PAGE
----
Every time we see a shot of Daniel there is a sinking feeling in your heart. Here is Tom’s son, long-estranged and now passed, accompanying his father in spirit, on this very personal pilgrimage. Tom is adamant that he is journeying for his son, but it becomes clear, as he begins to see the world with fresh eyes – interacting with people who care about him, and who he begins to care about as well – that it is also a journey for himself. The film can appeal to multiple demographics. It celebrates life and living and Tom's emotional journey, and the stories of his companions aswell, can be a source of inspiration for a person of any age. This pleasant journey is also well accompanied by tracks from folk artists The Shins and Nick Drake, amongst others.

Martin Sheen has been around a long time and he still remains a top professional when on screen. I would follow him anywhere. Remember Lisbeth's sexually abusive guardian in The Girl With the Dragon Tattoo? Well, you wouldn't believe it is the same actor playing Joost here. He is undeniably likeable, and has such natural energy; always ready for a sneaky use of his drug stash. We haven't seen Deborah Kara Unger for a while, but it is great to have her back, while James Nesbitt was completely convincing as an egotistical writer who is brought down a peg or two.

I believe, with the exception of the main actors, a lot of the people that Tom meets along the way are real pilgrims, and this adds to the naturalism of the journey. The breathtaking scenery is beautifully conveyed and ensures the pilgrimmage has an atmosphere - a space for solitarity, but briming with warmth when a group travels together. It could be argued the film is a little long, but I enjoyed the patient aproach. Tom is not in a rush, taking the time to honour his son every step of the way, and Estevez has crafted a film that observes him in the same way. Wth so many beautiful locations, and interesting chapters to the journey, why waste them?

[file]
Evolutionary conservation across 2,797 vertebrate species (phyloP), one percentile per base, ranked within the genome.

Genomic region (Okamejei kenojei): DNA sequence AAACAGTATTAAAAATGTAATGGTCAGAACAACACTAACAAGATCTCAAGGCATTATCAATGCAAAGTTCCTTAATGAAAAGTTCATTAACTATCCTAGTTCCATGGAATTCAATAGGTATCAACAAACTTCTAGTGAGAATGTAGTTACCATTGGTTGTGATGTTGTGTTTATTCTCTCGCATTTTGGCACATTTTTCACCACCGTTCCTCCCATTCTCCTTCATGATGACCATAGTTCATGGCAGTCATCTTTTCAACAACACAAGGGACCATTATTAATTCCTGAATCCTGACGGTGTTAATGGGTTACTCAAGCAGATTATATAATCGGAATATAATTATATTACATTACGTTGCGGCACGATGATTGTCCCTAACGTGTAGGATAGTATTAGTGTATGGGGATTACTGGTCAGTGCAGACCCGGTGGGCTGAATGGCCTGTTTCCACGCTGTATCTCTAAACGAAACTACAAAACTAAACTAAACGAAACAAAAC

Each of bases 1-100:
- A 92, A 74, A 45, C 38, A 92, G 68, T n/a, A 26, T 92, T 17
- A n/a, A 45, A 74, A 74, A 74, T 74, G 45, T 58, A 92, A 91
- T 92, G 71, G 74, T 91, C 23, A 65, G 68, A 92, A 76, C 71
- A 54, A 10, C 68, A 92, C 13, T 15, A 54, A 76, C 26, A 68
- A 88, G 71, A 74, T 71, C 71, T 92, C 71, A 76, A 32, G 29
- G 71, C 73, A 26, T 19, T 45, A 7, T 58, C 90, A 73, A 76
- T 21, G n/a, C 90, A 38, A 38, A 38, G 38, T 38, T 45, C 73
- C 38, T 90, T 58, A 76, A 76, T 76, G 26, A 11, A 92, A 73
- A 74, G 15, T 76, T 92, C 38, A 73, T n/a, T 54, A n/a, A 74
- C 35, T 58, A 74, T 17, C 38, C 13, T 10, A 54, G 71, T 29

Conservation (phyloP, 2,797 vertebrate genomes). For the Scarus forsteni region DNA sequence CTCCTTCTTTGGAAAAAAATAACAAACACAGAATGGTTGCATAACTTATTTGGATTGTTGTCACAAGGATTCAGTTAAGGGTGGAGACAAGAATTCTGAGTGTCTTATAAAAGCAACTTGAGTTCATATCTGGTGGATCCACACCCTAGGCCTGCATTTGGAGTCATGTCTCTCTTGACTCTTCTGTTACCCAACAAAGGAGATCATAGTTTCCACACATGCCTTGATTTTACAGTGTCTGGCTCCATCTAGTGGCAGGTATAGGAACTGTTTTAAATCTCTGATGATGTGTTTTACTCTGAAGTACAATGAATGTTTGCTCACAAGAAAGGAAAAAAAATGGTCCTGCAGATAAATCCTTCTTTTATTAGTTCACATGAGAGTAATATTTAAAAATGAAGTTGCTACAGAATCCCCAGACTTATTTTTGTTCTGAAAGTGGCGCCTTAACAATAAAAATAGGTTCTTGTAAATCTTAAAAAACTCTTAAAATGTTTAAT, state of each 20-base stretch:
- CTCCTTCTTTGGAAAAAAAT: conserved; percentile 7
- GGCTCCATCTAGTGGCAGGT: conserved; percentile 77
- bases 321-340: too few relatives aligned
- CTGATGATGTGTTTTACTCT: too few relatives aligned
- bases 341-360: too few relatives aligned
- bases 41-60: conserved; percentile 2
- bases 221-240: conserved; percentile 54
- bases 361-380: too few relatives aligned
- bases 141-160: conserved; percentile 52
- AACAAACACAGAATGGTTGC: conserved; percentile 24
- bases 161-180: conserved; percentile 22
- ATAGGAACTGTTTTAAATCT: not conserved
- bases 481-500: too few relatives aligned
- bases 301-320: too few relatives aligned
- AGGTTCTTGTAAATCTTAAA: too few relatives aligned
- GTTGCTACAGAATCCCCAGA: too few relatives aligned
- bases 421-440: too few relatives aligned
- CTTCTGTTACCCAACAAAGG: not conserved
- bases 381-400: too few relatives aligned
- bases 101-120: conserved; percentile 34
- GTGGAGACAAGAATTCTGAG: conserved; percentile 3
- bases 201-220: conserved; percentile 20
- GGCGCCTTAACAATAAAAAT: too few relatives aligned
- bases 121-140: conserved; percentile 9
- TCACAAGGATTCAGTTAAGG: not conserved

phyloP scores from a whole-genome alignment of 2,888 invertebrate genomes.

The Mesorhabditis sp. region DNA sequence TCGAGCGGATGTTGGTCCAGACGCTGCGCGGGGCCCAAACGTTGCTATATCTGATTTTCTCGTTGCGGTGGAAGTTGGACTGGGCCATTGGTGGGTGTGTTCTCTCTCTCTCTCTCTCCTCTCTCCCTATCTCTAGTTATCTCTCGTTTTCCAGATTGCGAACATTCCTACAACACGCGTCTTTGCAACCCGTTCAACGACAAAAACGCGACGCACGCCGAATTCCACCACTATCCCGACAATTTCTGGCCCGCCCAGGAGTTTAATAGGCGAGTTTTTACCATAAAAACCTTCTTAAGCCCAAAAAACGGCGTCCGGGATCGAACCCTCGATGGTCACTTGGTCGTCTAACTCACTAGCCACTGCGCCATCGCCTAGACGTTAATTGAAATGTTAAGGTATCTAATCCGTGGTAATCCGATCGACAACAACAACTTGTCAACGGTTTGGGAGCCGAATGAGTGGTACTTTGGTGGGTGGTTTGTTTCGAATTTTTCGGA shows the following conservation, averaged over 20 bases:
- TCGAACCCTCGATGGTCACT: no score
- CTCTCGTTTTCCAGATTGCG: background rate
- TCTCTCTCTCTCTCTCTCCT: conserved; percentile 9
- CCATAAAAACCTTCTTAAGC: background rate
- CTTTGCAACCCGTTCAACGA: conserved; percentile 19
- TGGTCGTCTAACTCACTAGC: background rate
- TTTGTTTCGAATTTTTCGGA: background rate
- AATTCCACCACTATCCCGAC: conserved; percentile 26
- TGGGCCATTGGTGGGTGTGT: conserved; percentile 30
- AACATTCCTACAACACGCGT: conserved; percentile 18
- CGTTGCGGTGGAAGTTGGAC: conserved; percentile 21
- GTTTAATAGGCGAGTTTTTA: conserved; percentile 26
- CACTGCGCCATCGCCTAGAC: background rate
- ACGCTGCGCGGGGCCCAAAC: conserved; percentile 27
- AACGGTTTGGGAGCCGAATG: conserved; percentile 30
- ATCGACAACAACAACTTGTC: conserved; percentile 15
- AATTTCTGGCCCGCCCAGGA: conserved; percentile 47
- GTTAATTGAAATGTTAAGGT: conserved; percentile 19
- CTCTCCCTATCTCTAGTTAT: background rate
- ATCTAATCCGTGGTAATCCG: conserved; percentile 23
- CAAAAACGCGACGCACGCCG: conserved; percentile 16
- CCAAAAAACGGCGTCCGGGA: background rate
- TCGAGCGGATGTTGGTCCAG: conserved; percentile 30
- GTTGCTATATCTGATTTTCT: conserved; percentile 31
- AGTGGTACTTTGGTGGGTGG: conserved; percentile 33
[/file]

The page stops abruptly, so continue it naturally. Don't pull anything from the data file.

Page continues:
Even though there have been several decent feel-good dramas in cinemas this year - The Best Exotic Marigold Hotel and Salmon Fishing in the Yemen - I feel like The Way trumps them. It was profoundly uplifting and tear-inducing on several occasions, and may just inspire the travel-by-backpack bug.

My Rating: ★★★★ (B)

8 comments:

  1. I wasn't sure about seeing this as I really, really, really hated Estevez's last directorial feature in Bobby. Yet, I'm intrigued by the premise as I am Catholic, though not a practicing one.

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    1. I haven't seen BOBBY so I can't comment on his work there. I have heard pretty good things about it, though. I'd say give it a go. Considering the shoot was brief, was on location, and utilised real pilgrims and such, I think it is pretty solid. Some of the dialogue is a bit iffy, but it is easy to forgive.

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  2. It's not too cheesy/emotional? I thought it looked interesting, but was worried I would spent much of the film rolling my eyes..

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    1. I'd watch it again some day. I think you should give it a go too. You might find your eyes aren't rolling, but full of tears :-)

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  3. Hadn't been overly keen on seeing this but might have to add it to my list now. Great review!

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    1. It has gone under the radar, I think. Though in a very limited release here, it has made some money. Word of mouth might keep it going for a few more weeks.

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  4. Loved this movie..so well done...congrats Emilio

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    1. Thanks for reading. So glad you enjoyed it. Emilio did his dad proud. Not like Martin Sheen's other son.